One of three fundamental fabric weaving patterns: plain, satin, and twill. Satin weave is made by passing filling yarns over 1 warp yarn then under 4-12 warp yarns. The long filling threads, called floats, produce a smooth shiny surface, but are susceptible to snags. Examples of satin weave fabrics are Satin, Venetian cloth, and messaline.
See also Sateen weave.
Resources and Citations
- Hoechst Celanese Corporation, Dictionary of Fiber & Textile Technology (older version called Man-made Fiber and Textile Dictionary, 1965), Hoechst Celanese Corporation, Charlotte NC, 1990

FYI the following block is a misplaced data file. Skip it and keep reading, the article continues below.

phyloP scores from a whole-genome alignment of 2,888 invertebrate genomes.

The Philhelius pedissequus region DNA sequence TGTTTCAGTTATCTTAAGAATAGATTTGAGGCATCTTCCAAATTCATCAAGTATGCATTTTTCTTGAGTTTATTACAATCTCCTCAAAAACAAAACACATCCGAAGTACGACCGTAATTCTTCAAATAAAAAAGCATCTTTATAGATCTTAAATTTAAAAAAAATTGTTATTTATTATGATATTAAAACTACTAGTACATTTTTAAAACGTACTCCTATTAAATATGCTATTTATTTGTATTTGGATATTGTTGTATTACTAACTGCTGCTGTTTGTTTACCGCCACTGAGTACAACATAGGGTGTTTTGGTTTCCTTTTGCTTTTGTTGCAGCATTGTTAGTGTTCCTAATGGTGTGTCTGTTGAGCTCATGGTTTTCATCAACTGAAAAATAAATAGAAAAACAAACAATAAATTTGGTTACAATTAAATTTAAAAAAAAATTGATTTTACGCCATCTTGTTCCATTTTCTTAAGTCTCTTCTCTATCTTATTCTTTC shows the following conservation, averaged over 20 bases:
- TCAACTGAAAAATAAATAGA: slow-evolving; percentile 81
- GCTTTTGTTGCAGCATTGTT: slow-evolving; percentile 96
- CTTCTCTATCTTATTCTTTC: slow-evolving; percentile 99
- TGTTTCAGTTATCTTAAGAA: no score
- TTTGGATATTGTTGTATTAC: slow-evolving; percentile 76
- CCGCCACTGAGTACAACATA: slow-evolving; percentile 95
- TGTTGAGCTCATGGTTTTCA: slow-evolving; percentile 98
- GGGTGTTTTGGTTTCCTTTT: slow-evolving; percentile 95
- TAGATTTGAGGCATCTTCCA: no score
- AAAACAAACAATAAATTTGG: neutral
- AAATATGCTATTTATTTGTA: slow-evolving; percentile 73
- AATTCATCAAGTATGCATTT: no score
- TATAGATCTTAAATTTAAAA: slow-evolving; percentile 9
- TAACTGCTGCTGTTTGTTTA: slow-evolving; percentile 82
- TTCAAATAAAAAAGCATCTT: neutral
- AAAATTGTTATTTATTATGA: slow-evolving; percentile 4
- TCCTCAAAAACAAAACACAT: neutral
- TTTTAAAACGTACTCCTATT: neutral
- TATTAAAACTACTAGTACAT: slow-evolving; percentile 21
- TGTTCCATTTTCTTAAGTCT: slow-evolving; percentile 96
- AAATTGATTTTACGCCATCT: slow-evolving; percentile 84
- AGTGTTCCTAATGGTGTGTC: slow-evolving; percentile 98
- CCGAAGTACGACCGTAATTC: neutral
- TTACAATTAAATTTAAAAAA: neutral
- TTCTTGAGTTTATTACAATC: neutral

- Rosalie Rosso King, Textile Identification, Conservation, and Preservation, Noyes Publications, Park Ridge, NJ, 1985
- Edward Reich, Carlton J. Siegler, Consumer Goods: How to Know and Use Them, American Book Company, New York City, 1937
- Hermann Kuhn, Conservation and Restoration of Works of Art and Antiquities, Butterworths, London, 1986
- Art and Architecture Thesaurus Online, http://www.getty.edu/research/tools/vocabulary/aat/, J. Paul Getty Trust, Los Angeles, 2000